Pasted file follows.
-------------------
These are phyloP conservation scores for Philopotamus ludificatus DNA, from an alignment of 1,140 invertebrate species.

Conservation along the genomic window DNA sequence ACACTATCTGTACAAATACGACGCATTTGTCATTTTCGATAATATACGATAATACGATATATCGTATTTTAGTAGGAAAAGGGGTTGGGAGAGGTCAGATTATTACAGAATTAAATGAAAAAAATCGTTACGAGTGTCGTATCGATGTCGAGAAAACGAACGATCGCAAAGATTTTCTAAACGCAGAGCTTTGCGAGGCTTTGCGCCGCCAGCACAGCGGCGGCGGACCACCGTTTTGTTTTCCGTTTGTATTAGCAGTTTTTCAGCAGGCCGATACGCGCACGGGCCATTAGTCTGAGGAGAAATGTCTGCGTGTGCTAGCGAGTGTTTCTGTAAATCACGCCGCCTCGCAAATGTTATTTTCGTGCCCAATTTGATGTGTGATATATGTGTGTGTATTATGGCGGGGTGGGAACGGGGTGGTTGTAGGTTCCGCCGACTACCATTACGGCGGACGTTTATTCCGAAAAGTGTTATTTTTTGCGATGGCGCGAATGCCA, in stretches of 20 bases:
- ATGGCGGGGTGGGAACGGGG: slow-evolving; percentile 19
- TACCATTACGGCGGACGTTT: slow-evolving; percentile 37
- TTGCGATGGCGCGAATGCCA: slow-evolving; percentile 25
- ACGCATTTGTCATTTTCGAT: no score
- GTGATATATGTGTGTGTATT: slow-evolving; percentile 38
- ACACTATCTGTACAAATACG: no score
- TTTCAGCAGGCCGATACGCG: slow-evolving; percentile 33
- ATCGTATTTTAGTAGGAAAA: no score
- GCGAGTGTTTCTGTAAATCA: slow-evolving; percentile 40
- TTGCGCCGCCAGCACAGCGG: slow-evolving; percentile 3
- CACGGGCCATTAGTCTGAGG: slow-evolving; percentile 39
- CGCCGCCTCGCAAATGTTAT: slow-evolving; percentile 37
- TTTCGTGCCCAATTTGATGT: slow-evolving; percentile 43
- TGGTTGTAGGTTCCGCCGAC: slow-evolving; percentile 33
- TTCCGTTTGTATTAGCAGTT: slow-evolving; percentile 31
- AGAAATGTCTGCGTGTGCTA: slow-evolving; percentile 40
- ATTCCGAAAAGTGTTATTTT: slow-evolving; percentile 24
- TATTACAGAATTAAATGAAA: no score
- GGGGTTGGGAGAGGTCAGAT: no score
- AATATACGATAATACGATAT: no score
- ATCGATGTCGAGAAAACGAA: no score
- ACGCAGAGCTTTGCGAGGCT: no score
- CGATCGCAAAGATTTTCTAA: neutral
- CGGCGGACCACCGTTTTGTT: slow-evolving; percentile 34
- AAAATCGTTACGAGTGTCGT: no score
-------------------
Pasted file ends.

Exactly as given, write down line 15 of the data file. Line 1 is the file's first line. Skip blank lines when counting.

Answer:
- TTTCGTGCCCAATTTGATGT: slow-evolving; percentile 43